Carex Folding Walker
Last updated date: July 12, 2019
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If you're looking for a simple, affordable walker, the Carex Folding Walker is just what you need. This model doesn't include wheels, but you can purchase them separately and attach them. One of the best things about this walker: It weighs only 6 pounds, making it easy to fold up and store. In our analysis of 51 expert reviews, the Carex Carex Folding Walker placed 10th when we looked at the top 10 products in the category. For the full ranking, see below.
Editor's Note July 12, 2019:
Checkout The Best Walker for a detailed review of all the top walkers.
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From The Manufacturer
The Carex Folding Standup Walker offers assistance while walking and standing. Height adjustable with marked peg holes from 30-37 inches. The narrow walker folds for easy transport and the sides are detachable for storing in tight spaces. A walker for the elderly that easily folds for transportation, perfect for walking and easily stored in the car for the Sunday drive or long trips. Walkers marked peg holes offer easy adjustment from 30-37 inches. The walker's sides detach for storing in tight spaces. A perfect walker for elderly, handicap, disable, or seniors.
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An Overview On Walkers
You probably never thought about what you’d want in a walker until you needed one. But once you start shopping around, you’ll quickly see that there are plenty of things to consider. You’ll want a walker that’s stable, even when you’re rolling across rough terrain like a gravel driveway. But you also need a walker that’s comfortable to use.
With walkers, comfort is often in the handlebars. Some come with ergonomic grips that put you in control as you maneuver around. Some feature seats that make it easy to rest if necessary. As you look at various features, you probably know which ones you’ll most likely use so that you can narrow walkers down to the most comfortable.
One important feature in a walker is storage. Being able to stow items in the walker can come in handy, even if you’re just carrying an item from the kitchen to the bedroom. Many modern walkers include storage pouches that tuck away neatly beneath the seat. They’re just large enough for holding a wallet, smartphone, book and bottle of water or whatever combination of small items you might need.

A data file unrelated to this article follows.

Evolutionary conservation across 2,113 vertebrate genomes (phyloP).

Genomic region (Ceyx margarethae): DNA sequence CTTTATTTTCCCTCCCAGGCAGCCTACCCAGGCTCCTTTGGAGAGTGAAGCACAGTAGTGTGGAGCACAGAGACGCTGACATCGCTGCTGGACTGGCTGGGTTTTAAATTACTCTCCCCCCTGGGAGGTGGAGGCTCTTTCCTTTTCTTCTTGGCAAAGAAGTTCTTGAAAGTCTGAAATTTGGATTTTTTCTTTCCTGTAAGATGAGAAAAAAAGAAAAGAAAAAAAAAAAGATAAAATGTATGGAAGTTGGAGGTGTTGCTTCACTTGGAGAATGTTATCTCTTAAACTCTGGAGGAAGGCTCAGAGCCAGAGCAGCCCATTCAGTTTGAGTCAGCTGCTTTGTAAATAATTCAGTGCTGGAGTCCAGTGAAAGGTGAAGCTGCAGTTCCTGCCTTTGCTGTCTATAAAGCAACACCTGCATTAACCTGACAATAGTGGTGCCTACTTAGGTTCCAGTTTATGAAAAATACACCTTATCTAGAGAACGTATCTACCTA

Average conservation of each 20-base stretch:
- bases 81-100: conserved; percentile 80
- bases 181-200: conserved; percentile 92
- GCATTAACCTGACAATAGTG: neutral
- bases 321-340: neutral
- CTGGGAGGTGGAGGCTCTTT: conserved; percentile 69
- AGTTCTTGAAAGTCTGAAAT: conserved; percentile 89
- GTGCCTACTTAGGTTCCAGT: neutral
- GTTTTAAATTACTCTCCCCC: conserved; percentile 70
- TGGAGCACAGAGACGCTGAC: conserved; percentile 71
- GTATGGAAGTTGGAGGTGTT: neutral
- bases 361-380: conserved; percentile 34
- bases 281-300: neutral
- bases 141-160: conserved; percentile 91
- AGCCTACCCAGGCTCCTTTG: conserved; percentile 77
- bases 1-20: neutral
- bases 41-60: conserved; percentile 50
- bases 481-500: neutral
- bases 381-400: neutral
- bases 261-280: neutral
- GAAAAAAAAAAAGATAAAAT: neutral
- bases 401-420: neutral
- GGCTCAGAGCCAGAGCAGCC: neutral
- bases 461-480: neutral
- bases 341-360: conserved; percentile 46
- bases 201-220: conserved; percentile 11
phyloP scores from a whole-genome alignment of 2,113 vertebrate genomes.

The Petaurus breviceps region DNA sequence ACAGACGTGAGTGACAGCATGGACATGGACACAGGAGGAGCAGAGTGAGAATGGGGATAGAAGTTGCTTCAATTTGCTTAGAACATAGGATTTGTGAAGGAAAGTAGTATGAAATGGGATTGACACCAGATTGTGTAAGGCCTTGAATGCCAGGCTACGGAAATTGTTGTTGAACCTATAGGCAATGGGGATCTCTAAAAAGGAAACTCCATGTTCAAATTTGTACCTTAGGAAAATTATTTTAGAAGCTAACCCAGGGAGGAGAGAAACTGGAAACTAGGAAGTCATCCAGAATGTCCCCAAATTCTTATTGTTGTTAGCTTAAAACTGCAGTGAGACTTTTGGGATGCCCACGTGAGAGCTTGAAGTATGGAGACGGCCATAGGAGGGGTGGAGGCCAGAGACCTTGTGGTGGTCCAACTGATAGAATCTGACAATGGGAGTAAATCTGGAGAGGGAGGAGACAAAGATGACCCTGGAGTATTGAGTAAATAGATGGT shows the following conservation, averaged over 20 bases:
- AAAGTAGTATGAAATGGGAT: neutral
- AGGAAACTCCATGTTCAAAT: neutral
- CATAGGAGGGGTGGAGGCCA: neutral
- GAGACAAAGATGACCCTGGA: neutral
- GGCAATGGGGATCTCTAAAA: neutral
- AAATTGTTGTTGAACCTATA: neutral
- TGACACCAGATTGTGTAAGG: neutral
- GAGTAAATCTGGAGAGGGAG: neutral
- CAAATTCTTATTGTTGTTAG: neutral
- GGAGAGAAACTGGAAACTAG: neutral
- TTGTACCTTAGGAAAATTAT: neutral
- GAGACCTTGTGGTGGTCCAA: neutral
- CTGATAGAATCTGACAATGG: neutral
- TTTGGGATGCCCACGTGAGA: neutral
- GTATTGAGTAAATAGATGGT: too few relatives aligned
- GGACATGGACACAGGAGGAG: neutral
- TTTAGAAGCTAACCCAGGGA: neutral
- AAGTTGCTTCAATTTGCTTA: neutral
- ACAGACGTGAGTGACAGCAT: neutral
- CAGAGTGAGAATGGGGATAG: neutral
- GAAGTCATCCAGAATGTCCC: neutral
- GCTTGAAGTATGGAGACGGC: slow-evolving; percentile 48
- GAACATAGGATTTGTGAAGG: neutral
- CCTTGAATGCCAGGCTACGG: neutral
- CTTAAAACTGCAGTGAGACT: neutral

Of course, some people prefer a more traditional walker, featuring nothing more than bars, comfortable grips and a couple of wheels. You can usually find a traditional walker for a much lower price than the versions with seats and storage, but there are walkers with those features that are priced in between the extremes. Another option is to purchase an affordable basic walker and buy a separate basket or pouch for it.
Lastly, it’s important to pay close attention to wheels. Some walkers have two wheels, while others have four. Four wheels will give you more control, especially if the wheels are larger. However, if you only plan to use the walker indoors, two wheels will probably suffice. Some walkers have no wheels at all, but if that’s an important feature, you can add them.
DYWM Fun Fact
Walkers are only one type of mobility aid used in the U.S., which help with both temporary and permanent mobility issues. Canes are the most popular, with an estimated one in 10 people over the age of 65 using one. Crutches tend to be more popular for temporary mobility issues, including post-surgical recovery. An estimated 4.6 percent of U.S. adults rely on a walker, which helps not only with mobility but balance. Wheelchairs are popular for traveling a long distance in a short time, but they can be more difficult to maneuver than a walker. Lastly, there are scooters, which can even be taken on some roads.